Andrus Tool defends his PhD thesis in philosophy "Objektiivsuse teema Wilhelm Dilthey vaimuteaduste-filosoofias" (Objectivity in Wilhelm Dilthey's Philosophy of Human Sciences) on 26th of November.
Professor Ülo Matjus, University of Tartu
Professor Jaan Valsiner, Clark University
Professor Tõnu Viik, Tallinn University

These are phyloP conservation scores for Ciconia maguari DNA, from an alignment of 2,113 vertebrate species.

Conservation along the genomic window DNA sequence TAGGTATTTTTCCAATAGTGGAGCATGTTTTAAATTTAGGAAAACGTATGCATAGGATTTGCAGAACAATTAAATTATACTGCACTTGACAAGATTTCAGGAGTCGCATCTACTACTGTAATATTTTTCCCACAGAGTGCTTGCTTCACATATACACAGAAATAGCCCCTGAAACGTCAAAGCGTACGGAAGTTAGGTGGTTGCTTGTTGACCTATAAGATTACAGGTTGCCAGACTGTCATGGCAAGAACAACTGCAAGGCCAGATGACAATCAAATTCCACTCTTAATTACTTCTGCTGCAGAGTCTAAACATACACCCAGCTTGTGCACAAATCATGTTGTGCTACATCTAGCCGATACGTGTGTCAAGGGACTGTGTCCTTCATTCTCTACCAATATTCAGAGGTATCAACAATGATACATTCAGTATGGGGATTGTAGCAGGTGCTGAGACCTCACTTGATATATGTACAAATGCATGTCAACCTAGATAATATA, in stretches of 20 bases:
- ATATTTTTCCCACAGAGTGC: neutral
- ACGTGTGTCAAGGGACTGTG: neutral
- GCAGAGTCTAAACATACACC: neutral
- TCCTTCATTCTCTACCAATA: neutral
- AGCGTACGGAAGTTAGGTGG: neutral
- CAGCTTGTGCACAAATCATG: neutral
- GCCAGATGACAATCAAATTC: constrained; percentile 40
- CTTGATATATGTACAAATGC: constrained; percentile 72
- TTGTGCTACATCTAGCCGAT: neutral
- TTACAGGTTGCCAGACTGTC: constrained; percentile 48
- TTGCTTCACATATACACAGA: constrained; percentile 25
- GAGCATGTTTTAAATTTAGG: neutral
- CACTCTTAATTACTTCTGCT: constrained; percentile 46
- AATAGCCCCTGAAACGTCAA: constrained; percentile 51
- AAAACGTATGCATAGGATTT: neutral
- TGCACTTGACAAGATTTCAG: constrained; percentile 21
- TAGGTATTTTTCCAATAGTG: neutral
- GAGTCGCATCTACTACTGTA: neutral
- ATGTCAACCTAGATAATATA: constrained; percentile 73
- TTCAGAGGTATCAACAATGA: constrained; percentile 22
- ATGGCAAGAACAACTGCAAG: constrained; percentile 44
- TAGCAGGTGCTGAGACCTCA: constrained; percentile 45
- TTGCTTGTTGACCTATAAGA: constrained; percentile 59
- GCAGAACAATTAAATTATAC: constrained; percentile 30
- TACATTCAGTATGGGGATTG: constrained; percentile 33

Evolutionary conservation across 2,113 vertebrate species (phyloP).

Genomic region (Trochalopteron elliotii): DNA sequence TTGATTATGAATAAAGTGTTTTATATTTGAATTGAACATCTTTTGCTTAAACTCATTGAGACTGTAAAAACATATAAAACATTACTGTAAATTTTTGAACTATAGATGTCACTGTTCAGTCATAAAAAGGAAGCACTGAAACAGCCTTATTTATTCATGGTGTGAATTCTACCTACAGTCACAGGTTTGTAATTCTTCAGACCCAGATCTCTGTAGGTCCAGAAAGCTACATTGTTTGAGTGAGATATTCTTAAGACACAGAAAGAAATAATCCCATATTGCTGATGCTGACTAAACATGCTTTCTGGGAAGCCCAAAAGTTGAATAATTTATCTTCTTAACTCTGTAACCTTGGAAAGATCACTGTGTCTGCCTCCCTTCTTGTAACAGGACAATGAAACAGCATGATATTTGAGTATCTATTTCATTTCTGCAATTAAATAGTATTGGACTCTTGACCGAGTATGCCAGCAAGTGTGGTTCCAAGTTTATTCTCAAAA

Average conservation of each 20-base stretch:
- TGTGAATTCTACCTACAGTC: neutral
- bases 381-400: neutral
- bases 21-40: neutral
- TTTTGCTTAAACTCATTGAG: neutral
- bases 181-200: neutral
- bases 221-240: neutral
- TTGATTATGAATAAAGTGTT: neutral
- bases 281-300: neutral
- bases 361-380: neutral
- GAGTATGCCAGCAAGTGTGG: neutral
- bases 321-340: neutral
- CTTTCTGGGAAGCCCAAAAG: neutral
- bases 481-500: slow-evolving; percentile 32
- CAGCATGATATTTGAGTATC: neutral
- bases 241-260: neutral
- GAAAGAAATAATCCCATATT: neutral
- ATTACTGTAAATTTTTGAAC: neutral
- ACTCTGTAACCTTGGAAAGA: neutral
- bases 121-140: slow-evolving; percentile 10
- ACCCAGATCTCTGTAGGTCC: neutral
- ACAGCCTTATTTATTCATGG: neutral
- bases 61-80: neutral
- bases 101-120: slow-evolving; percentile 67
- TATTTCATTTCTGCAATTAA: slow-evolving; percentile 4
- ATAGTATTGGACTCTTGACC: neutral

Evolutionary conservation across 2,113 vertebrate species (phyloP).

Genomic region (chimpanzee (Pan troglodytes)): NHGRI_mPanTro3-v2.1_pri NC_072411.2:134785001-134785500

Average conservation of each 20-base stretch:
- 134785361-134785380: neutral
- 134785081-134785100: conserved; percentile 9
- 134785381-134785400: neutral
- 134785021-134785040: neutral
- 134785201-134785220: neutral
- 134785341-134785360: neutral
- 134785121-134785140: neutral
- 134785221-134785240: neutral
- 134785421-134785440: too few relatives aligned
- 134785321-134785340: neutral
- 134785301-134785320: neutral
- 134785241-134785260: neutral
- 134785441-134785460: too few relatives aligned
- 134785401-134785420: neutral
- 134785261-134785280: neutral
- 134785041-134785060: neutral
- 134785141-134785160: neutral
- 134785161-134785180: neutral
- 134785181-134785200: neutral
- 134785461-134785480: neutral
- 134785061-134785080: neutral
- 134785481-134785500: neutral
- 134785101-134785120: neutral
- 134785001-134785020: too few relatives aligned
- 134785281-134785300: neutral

Wilhelm Dilthey (1833-1911) was one of the first and most influential theorizers who set as his goal to reveal the specificity that characterises the forms and paths of development of knowledge in the humanities. The latter were still undergoing development during his lifetime and were fighting for their acknowledgement as a legitimate part of the academic world. The theme of objectivity in his philosophy of the human sciences refers to the relations between the concepts of objectivity and guidance. The purpose of this dissertation is to first distinguish the different conceptions of objectivity and guidance in Dilthey's philosophy. Second, to reconstruct the problems and contexts within which these conceptions arise during the development of his thought. Third, to present and assess critically the solutions that he proposed for the problems that he raised within the context of the theme of objectivity. Fourth, to bring out the various approaches to the relations between the objectivity of human sciences and the guidance of society that can be provided within the framework of his conception, but which he himself did not explicate. This dissertation reaches the conclusion that there are several different concepts of (objective) reality, the objectivity of cognition, and the guidance of society contained within Dilthey's discussions on the theme of objectivity. I distinguish four different constellations in Dilthey's thought that are constituted by these concepts. According to his conviction, the first two rely on unsatisfactory conceptions of what objectivity is in both the ontological and the epistemological sense. Against these he provided new conceptions of ontological and epistemological objectivity. Moreover, the emphases of his approach shifted over time, so that we can propose that he developed two different conceptions based on the connections between these concepts. The development of Dilthey's thought leads to the conclusion which today may be formulated as follows: absolutely valid cognition is possible only from a "God's eye" perspective. If we connect scientific objectivity to this kind of universal validity, we must admit that objective cognition is impossible. The dissertation argues that in order to claim that the pursuit of objectivity is the meaningful goal for the cognition of the human sciences, Dilthey should have replaced, in his aspiration for the ideal of objectivity, the requirement of absolute validity with a weaker, that is, a formal and relative requirement for universal validity. I demonstrate that he in fact does this sporadically, and that his discussions on this theme do implicitly contain such a treatment of the objectivity of the human sciences, but that he is not always consistent in this, yet that such an approach to the objectivity of knowledge would provide a good basis for one of Dilthey's primary claims, the substance of which he himself, however, did not open up more closely - namely that the extent to which knowledge derived from the human sciences can accomplish its task of being the instrument with which society can be influenced or even guided depends on the universal validity of this knowledge.